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Author Topic: Shadows  (Read 1251 times)

artistforsaleorrent

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on: March 03, 2015, 04:33:44 PM
Never be afraid to fail, because after all, "fail" actually stands for "the first attempt in learning". Robert


Happychappy

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Reply #1 on: March 03, 2015, 07:27:15 PM
Wow! Thanks for sharing your knowledge which I know we will all appreciate. Loved your diagram too and  :welcome:  to the Paint Basket family.     




Patricia
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jillh

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Reply #2 on: March 04, 2015, 04:21:01 AM
Very interesting!  Thank you very much for sharing your knowledge with us.  I too welcome you to PB.
Jill
"What is easy to do is also easy not to do.  That's the difference between success and failure, between daydreams and ambitions"


artistforsaleorrent

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Reply #3 on: March 04, 2015, 12:30:38 PM
While I wanted you to first understand the makeup of a shadow in broad terms, a friend reminded me that the actual construction of a specific shadow varies depending upon the angle of the light source and of course the horizon and vanishing points of your painting's composition.

Again, I really don't want to get too technical, forcing the member to dust off your old solid geometry book. However, for those inclined to be accurate in all shadow respects, I urge you to try to read this treatise:  http://www.handprint.com/HP/WCL/perspect6.html  which is one of the most accurate and detailed instruction I have found to date. And while you might be overwhelmed by terms like "(1) the shadow vanishing point svp and (2) the light vanishing point lvp. Both points lie in the light plane vanishing line (lpvl)." or "The surface plane is horizontal; the spvl is the horizon line. The vertical shadow vanishing point (svp vertical) is at the intersection of the horizon line with a vertical line through lvp."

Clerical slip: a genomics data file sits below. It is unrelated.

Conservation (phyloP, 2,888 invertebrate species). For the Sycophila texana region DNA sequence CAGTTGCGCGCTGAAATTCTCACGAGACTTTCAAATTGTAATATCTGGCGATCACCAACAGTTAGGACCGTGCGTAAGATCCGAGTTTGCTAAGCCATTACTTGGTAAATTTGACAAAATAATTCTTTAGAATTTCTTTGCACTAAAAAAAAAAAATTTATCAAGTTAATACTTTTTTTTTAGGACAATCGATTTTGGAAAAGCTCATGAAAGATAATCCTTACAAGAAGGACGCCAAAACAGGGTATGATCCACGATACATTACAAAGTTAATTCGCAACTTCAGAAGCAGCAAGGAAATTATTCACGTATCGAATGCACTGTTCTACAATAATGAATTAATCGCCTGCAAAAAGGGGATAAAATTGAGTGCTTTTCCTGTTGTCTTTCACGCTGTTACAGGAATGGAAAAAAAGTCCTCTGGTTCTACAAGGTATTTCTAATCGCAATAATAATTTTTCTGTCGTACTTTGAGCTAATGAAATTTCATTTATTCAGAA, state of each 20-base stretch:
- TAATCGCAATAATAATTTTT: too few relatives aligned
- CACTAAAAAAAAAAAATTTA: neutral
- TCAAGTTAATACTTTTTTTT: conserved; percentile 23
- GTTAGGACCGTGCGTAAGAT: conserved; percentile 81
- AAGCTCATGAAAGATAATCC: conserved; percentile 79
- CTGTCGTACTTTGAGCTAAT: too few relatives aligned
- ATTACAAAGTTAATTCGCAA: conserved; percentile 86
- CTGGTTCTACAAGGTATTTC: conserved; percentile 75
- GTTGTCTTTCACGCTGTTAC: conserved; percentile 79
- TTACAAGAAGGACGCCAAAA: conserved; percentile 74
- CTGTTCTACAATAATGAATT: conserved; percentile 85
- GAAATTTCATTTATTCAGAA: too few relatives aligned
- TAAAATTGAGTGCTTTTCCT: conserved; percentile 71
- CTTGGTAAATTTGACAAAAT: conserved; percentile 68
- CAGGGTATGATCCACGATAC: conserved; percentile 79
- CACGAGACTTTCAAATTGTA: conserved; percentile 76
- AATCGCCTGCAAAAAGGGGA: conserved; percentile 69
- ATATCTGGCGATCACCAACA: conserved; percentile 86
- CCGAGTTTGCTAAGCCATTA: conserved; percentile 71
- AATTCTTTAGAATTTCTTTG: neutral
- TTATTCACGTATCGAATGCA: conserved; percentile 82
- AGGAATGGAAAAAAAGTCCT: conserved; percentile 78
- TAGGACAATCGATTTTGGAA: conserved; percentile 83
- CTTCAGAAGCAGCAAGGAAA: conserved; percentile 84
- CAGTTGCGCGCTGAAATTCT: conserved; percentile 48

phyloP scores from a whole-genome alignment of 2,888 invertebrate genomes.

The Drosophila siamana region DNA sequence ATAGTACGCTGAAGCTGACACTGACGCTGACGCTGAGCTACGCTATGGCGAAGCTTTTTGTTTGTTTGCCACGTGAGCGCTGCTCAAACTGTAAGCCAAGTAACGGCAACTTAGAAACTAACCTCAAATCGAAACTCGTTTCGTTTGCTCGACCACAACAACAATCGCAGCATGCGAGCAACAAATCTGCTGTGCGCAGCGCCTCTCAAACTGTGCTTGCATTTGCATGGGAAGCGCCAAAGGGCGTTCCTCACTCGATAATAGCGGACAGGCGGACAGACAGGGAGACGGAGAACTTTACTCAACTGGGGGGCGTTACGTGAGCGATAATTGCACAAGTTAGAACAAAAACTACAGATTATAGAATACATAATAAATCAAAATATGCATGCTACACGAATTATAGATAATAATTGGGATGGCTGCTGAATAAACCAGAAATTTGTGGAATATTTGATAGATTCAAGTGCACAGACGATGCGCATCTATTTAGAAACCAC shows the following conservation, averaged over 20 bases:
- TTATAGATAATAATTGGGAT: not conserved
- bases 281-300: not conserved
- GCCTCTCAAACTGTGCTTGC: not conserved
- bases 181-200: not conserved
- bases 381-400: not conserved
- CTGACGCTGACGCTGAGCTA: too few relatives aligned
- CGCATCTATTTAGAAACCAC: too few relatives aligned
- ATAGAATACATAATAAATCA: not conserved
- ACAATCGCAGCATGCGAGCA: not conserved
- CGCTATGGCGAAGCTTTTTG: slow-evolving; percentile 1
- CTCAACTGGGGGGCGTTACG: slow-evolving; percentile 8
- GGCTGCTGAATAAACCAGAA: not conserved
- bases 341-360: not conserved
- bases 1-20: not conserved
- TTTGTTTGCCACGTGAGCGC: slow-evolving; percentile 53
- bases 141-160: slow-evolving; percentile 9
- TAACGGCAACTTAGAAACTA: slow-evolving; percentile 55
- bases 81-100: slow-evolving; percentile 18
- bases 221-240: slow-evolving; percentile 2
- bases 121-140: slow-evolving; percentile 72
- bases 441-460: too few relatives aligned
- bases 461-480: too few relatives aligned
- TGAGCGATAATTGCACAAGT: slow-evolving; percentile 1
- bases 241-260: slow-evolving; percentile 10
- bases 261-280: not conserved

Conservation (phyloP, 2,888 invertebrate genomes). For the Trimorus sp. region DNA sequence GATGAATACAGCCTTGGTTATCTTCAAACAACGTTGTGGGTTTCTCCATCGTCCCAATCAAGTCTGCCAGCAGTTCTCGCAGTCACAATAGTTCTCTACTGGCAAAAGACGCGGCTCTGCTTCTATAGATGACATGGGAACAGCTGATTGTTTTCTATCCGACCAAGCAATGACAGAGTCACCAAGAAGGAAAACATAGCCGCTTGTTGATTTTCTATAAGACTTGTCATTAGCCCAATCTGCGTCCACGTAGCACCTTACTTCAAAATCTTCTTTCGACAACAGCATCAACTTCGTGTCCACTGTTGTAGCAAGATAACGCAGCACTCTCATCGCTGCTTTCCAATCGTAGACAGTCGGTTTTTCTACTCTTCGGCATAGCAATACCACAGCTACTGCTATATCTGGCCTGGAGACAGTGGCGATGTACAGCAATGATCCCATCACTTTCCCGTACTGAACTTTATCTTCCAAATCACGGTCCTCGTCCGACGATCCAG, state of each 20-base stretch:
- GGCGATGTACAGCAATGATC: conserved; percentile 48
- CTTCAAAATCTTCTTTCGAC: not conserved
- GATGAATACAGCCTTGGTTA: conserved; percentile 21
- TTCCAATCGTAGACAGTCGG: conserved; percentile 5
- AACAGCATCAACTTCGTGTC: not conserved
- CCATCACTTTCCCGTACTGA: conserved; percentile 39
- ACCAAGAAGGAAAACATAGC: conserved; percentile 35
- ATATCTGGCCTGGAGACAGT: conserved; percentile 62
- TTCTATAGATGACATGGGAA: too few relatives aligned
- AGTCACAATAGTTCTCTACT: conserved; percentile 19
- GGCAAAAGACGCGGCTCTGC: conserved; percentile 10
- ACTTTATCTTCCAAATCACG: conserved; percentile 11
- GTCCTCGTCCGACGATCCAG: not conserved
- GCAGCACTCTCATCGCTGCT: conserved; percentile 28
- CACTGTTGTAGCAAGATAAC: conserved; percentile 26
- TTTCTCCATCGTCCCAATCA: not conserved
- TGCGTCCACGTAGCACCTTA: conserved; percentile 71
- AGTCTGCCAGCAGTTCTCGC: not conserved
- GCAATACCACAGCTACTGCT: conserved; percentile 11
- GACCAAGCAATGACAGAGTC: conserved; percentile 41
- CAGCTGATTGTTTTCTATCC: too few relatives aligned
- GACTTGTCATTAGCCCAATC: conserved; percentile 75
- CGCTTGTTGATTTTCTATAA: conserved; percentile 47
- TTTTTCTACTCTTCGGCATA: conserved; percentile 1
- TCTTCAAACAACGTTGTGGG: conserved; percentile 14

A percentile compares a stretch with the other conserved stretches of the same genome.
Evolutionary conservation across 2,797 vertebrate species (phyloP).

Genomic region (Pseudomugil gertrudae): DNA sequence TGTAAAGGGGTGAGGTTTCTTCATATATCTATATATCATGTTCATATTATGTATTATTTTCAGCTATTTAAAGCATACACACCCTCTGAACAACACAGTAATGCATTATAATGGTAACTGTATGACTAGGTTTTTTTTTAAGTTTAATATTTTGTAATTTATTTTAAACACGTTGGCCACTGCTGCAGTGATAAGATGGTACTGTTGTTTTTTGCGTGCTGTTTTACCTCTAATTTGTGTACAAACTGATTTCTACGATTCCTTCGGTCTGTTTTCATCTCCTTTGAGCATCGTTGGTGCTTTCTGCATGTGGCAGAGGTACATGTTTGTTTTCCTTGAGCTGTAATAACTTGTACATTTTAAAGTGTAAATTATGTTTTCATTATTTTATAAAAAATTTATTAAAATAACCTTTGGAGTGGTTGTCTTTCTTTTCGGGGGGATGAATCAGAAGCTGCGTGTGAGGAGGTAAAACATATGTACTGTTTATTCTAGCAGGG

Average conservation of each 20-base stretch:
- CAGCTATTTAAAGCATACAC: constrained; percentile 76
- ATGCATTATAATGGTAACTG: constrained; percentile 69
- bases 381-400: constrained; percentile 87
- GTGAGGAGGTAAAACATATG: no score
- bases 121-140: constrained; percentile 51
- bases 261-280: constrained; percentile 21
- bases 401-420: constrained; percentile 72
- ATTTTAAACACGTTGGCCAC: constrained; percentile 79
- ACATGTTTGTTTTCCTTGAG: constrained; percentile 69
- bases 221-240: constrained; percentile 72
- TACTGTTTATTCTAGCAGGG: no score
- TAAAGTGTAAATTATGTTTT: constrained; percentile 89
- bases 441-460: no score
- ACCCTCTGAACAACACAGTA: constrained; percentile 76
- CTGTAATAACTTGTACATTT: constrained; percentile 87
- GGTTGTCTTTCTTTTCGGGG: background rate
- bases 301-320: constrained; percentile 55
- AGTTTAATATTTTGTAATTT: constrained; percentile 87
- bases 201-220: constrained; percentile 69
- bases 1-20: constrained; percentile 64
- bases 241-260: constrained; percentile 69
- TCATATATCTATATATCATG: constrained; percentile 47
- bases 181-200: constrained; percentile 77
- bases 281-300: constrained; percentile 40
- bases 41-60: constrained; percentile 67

Yet, to be totally frank, had I not learned these terms as a youngster, and that through years uncounted I constructed my shadows geometrically, I undoubtedly would be challenged to have the patience or to actually remember them while approaching my seventieth year. But, that said, the article has enough visual aids to get each and every point across, and I highly recommend this article as a starting point for those of you who have trouble creating shadows, even while painting or drawing portraits, landscapes and especially a still life.

Let me know what you think.
Never be afraid to fail, because after all, "fail" actually stands for "the first attempt in learning". Robert


MaryAnne Long

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Reply #4 on: March 04, 2015, 04:06:40 PM
Thank you, artist...

Wow, you have a wealth of experience.  I will study the shadow information you sent as shadows are one of my weaknesses.

aloha

mea
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nolan

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Reply #5 on: March 04, 2015, 09:18:49 PM
very interesting and some great info,  :thankyou:


cyril

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Reply #6 on: April 21, 2015, 05:21:33 AM
thank you for this  info... i have book marked this info.